Hardware sequencing has come into prominence in recent years, with the infamous 'd-word' (dawless) being synonymous with insta-style videos alluding to an idyllic escapism from the shackles of a computer. In reality, this form of making music has been around since the dawn of electronic instruments, at a time when computers weren't at the centre of the show.
So in a sense then, hardware sequencing has come full circle... or should that be cirkle? We're here to look at the options for jamming away from the daw, looking at the progression of sequencing electronic music.
ARP 1601 Sequencer
The ARP sequencer in combination with the 2600
Produced in 1976, the ARP Sequencer was one of the first on the market. It consists of two 8-step sequencers which can run as a full 16-step pattern or as two concurrent 8-step sequences. The beauty of the machine was it's quantization circuitry which would adjust the slider output voltage to the nearest relative note, having it play a familiar scale rather than a-tonal madness. The innovations didn't stop there, each note step has a bus switch above the slider to route notes to one of 3 specified outputs. No wonder it was used by the likes of John Carpenter, Depeche Mode and The Human League. Second hand market price: £?,???
See the Arp Sequencer in action.
Roger Linn covers the basics of the MPC60
The cornerstone of the Hiphop scene and the godfather of the all-in-one machines that were to follow - the MP60 was designed by Roger Linn in collaboration with Akai. The MPC3000 followed and many more versions over the years. Each one features sampling and sequencing in one box, controlled by a grid of velocity sensitive pads, buttons and faders - built to last and designed to be more intuitive beat making machines than the failed Linn 9000. Roger Linn went on to release the Linnstrument which is a more familiar grid-based sequencer. Second hand market price: £1,500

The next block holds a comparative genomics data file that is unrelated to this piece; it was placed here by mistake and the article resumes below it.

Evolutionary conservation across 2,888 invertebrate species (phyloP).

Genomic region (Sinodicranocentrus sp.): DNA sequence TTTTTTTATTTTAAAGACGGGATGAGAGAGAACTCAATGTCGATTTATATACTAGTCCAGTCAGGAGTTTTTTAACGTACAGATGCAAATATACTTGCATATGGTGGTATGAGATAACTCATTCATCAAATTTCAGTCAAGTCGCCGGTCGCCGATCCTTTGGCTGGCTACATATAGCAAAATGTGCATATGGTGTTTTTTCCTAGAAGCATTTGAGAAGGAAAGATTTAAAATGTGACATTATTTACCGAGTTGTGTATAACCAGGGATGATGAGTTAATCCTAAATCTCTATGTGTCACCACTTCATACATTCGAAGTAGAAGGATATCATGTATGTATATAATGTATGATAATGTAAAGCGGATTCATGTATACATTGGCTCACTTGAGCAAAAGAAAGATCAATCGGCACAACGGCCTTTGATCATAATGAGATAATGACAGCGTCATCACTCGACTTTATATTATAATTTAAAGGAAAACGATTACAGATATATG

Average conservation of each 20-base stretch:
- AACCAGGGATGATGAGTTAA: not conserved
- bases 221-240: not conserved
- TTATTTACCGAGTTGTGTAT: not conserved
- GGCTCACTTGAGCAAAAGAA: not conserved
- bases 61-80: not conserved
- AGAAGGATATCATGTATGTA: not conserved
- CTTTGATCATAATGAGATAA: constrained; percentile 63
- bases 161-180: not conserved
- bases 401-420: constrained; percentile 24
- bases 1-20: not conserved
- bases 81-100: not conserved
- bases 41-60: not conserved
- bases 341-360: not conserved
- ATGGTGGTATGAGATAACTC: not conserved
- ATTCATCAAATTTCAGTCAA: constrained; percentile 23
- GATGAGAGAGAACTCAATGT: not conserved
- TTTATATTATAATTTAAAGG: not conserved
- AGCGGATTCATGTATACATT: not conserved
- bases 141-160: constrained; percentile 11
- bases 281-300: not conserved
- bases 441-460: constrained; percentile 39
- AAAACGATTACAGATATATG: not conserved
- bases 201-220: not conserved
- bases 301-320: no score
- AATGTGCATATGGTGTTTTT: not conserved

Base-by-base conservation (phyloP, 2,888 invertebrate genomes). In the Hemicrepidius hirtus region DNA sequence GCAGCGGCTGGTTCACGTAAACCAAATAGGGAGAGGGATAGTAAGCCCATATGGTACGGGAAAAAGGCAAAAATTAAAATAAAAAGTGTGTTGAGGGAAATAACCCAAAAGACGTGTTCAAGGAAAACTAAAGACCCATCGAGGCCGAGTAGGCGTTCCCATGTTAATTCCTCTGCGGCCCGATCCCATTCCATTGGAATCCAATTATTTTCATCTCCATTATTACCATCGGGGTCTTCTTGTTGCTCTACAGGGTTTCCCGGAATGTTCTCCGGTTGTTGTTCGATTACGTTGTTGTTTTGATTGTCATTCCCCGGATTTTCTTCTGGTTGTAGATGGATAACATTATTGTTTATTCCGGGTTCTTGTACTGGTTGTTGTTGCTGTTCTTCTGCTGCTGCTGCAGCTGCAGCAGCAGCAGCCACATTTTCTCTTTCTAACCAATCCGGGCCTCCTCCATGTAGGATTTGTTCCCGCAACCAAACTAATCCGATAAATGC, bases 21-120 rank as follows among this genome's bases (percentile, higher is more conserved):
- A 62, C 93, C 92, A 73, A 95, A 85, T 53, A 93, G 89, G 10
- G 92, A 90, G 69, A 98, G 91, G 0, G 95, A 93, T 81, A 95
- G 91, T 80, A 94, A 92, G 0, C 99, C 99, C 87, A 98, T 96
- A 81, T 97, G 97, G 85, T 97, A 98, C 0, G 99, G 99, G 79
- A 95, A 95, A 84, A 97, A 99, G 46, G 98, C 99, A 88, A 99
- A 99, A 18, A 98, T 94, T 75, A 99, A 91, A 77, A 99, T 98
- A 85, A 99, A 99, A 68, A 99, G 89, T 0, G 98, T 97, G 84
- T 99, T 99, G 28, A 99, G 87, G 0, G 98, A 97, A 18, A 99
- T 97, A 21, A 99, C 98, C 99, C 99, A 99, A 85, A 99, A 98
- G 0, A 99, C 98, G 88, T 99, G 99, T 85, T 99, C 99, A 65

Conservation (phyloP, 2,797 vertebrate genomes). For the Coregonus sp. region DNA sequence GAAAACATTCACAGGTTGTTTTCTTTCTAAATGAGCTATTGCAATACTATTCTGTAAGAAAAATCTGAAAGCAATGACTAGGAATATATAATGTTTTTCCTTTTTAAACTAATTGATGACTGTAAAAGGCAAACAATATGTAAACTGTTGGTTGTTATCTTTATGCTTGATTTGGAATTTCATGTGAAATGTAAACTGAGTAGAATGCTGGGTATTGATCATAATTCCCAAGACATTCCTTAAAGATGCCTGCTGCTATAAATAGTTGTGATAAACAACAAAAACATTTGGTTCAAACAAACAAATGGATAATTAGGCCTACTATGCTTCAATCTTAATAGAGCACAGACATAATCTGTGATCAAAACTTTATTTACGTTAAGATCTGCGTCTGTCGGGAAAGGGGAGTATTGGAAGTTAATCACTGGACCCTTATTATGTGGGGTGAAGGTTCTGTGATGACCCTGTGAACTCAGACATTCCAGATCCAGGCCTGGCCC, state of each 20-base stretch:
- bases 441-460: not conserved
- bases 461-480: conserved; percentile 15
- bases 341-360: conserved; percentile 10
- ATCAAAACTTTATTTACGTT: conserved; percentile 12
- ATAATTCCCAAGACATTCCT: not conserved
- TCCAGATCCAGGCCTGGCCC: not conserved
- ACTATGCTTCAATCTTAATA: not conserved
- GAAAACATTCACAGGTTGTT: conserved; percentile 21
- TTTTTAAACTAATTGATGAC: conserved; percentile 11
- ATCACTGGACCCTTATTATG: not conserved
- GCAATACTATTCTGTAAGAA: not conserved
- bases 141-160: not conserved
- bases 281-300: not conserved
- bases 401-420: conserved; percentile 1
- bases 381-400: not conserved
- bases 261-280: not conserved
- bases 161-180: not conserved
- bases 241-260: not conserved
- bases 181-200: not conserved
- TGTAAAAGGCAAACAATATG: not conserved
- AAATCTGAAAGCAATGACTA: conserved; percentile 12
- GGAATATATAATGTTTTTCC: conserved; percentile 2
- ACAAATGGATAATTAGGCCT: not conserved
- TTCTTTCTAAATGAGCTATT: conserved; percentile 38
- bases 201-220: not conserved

A love letter to the MMT-8 by SunshineJones
This standalone sequencer was incredibly fully-featured and reliable when it was released in the late 80s - it was used by a host of electronic artists including Orbital on Chime. The MMT-8 allows for up to 8 MIDI tracks to be recorded and played back, with a total of 100 patterns and 100 songs to be arranged and stored in temporary memory. Although it doesn't allow you to save anything on the unit itself, songs can be exported via MIDI and stored externally. It's still going strong in modern times with mods available to expand the memory by 16 times! Second hand market price: £70-100
RM1x Soundscapes by meecek
The RM1X by Yamaha is a fine example of the 90s era groove boxes - an all in one sequencer, sampler and synth with lots of on-board effects and features. Designed as a tabletop unit which could be rack mounted, it has the distinctive style of a 'Dance Music Machine'. Features include an arpeggiator, 22 Effects, and over 650 on-board sounds. There's a chromatic keyboard along the lower section and will allow you to play and record polyphonic sequences and a floppy drive to back up your tracks to floppy disk. Second hand market price: £225
Video from MIDERA